Militant Atheist Objects: Anti-Religion Museums in the Soviet Union
- Crispin PaineEmail Crispin Paine
AbstractThe 1920s and early '30s saw a complete reorganisation of museums in the Soviet Union. They had a new purpose: to help in the broad education of the masses, and in particular the promotion of a Marxist understanding of history, and support for the Five Year Plan. To effect this new mission museums adopted a completely new approach, involving quite new display techniques and an elaborate programme of outreach. This new museology made possible anti-religious museums, a Soviet invention that for the first time assembled religious artefacts and used them to attack both the institutions of religion and religion itself.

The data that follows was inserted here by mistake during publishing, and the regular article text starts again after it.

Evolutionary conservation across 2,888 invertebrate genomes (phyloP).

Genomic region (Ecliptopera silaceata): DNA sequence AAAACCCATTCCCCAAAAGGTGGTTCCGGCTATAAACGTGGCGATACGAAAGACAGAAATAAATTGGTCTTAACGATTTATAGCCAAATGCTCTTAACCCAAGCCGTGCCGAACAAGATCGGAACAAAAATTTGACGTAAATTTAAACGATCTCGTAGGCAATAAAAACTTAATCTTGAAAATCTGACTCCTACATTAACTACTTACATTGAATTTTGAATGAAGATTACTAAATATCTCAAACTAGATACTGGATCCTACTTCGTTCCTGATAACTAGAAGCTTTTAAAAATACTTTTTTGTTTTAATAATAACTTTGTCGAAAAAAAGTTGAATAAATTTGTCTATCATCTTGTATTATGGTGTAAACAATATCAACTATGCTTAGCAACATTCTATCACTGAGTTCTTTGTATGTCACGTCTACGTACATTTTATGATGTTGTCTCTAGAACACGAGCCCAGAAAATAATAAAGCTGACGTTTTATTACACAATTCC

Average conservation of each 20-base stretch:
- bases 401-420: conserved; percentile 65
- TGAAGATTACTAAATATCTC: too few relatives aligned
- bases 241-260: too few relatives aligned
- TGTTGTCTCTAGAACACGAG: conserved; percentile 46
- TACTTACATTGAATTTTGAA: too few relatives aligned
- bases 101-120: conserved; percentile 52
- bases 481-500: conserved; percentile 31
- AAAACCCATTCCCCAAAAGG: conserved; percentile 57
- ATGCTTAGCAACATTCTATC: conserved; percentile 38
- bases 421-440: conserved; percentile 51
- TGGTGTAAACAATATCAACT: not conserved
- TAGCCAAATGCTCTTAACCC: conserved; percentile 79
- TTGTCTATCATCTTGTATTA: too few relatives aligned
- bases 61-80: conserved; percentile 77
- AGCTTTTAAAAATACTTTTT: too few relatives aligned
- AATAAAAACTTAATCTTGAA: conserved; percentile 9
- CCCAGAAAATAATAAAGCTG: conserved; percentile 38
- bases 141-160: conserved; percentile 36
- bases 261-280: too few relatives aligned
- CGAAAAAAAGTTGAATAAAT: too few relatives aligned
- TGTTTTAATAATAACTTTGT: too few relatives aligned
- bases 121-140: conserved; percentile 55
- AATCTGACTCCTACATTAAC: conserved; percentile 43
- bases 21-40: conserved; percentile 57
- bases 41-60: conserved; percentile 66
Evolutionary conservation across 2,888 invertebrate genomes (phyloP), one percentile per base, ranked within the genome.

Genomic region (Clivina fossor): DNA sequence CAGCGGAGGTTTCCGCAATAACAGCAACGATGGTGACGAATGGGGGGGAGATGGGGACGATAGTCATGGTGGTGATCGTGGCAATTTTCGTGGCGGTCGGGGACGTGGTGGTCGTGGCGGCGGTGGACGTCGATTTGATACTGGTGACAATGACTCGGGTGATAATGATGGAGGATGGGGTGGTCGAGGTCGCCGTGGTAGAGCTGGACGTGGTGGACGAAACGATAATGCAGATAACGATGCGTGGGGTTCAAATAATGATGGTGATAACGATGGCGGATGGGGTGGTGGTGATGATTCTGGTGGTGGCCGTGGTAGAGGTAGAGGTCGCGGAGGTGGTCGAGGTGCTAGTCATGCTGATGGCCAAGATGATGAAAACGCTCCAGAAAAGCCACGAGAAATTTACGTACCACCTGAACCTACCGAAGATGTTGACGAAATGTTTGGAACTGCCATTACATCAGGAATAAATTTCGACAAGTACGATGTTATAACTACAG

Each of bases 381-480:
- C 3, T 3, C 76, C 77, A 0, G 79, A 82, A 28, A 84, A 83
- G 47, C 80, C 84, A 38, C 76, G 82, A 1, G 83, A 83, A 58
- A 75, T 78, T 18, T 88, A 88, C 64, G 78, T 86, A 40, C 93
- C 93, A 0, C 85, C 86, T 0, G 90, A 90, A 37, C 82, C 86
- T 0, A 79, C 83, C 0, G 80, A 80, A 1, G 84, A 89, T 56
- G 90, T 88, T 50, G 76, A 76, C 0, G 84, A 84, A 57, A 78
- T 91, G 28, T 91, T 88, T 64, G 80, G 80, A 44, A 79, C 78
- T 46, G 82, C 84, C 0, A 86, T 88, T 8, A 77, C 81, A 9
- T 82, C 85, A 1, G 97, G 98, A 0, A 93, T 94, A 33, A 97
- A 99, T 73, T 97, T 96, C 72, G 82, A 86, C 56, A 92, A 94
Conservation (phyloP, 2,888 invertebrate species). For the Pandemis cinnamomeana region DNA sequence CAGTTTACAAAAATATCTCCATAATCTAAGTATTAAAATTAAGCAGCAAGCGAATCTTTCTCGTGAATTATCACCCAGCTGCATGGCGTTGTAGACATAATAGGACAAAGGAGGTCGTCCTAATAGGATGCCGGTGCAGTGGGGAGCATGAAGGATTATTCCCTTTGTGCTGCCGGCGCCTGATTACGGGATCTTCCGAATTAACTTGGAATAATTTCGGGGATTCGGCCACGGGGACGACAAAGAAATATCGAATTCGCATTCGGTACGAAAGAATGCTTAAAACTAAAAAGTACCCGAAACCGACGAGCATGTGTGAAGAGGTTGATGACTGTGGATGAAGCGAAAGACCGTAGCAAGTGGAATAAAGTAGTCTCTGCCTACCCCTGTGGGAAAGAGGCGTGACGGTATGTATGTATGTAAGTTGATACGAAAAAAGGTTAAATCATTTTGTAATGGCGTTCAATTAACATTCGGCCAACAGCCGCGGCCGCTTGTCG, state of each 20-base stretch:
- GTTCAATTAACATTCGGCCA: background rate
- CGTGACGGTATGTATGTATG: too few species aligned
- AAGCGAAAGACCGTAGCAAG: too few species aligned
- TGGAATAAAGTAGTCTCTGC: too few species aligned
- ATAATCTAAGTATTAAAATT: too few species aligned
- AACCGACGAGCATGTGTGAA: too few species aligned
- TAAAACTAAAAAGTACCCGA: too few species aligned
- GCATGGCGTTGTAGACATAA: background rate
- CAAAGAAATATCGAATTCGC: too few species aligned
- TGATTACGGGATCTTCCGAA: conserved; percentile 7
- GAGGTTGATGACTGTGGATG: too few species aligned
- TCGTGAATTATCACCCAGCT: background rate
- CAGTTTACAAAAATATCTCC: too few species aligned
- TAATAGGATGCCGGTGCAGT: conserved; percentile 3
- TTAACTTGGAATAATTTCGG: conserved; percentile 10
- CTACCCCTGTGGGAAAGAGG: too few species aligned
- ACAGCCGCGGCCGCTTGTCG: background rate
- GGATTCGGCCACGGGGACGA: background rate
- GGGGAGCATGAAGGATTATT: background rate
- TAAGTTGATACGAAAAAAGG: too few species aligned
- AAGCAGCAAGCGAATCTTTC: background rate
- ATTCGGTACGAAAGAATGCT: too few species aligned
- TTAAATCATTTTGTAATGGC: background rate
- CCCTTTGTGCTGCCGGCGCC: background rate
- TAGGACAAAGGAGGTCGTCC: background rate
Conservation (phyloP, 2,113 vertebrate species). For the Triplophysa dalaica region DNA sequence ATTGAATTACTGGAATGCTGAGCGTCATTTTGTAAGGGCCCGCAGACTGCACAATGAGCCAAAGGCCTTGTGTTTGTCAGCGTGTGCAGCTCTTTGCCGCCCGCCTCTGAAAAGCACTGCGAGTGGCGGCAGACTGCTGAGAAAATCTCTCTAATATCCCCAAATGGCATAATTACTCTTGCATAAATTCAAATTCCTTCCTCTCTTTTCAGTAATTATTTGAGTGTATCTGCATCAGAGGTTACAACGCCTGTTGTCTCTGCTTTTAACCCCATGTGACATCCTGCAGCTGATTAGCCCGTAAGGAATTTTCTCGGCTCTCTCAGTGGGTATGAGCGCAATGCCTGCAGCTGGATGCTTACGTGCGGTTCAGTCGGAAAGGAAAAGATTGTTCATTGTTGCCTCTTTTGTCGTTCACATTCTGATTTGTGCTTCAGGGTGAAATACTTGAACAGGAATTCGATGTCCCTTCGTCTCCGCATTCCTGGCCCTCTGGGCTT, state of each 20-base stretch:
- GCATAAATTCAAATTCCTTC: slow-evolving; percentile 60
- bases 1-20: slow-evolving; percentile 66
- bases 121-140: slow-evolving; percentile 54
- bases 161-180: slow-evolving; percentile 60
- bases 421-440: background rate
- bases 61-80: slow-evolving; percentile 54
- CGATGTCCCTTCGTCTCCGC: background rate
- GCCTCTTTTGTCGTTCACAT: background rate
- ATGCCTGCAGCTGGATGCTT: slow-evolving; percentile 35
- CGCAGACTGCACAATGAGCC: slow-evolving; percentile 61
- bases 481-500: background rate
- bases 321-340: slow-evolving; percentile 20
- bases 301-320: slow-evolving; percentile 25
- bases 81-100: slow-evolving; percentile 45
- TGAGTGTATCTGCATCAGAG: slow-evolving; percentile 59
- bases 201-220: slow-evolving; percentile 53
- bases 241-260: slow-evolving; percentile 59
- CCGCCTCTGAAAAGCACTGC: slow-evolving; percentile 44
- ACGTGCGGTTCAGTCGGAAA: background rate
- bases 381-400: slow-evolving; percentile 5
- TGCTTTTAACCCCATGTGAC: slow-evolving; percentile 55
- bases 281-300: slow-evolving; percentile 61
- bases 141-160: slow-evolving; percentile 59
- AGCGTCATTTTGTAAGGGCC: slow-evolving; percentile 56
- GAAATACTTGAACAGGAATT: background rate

These were real museums, in that they collected and displayed original objects to make their points. Indeed, they adopted a deliberate policy of sacrilege, using icons and the relics of saints to expose the tricks and crimes of the clergy, and to show how religion simply reflects the underlying economic and social conditions and serves the purposes of the ruling class.
This preliminary study, based on English and French sources, will hopefully point the way to much more research in the countries of the former Soviet Union.
- Submitted on 23 Jan 2010
- Published on 22 Feb 2010
- Peer Reviewed